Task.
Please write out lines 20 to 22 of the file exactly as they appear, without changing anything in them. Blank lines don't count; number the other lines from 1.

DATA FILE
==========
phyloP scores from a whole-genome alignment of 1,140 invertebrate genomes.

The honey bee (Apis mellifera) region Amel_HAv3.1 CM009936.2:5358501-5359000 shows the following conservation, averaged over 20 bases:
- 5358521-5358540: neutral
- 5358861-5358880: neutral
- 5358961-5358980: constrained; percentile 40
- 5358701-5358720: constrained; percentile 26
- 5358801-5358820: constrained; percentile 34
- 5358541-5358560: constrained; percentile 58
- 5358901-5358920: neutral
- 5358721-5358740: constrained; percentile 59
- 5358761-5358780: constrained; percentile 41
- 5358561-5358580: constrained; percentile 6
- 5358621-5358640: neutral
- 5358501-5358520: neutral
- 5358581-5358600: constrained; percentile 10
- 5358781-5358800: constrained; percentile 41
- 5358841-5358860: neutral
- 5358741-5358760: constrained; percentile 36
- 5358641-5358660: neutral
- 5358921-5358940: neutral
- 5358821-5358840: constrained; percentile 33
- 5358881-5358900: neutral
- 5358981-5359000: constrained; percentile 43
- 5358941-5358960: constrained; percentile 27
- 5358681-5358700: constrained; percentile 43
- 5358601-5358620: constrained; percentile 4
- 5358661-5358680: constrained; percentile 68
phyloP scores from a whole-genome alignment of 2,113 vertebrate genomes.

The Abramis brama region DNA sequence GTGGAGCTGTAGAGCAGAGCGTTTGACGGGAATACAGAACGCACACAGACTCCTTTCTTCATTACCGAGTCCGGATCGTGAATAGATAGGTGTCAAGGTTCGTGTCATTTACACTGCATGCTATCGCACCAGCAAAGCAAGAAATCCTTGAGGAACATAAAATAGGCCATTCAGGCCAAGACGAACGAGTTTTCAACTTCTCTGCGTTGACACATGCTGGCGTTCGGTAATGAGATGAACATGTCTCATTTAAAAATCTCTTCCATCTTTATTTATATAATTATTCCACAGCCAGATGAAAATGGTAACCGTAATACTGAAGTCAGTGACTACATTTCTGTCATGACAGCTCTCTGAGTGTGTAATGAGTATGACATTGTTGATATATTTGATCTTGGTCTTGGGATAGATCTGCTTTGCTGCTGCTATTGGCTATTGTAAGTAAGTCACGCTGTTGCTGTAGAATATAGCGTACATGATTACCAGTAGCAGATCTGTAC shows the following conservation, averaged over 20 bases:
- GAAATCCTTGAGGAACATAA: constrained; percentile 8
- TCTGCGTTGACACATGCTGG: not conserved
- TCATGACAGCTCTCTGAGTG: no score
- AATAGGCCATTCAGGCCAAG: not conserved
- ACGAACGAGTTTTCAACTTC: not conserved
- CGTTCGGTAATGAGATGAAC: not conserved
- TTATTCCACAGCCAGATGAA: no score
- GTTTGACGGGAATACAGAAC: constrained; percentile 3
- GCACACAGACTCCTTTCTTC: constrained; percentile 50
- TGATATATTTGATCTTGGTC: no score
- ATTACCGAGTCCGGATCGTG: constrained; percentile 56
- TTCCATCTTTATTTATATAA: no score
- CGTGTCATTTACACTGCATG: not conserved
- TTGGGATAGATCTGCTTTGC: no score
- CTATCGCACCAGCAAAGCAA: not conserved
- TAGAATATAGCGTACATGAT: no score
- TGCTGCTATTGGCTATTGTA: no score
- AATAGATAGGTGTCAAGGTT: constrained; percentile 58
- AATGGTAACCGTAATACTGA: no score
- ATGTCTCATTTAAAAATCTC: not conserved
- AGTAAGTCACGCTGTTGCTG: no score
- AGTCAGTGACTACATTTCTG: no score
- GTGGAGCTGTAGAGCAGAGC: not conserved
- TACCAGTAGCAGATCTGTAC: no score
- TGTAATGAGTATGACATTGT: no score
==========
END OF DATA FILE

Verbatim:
- 5358921-5358940: neutral
- 5358821-5358840: constrained; percentile 33
- 5358881-5358900: neutral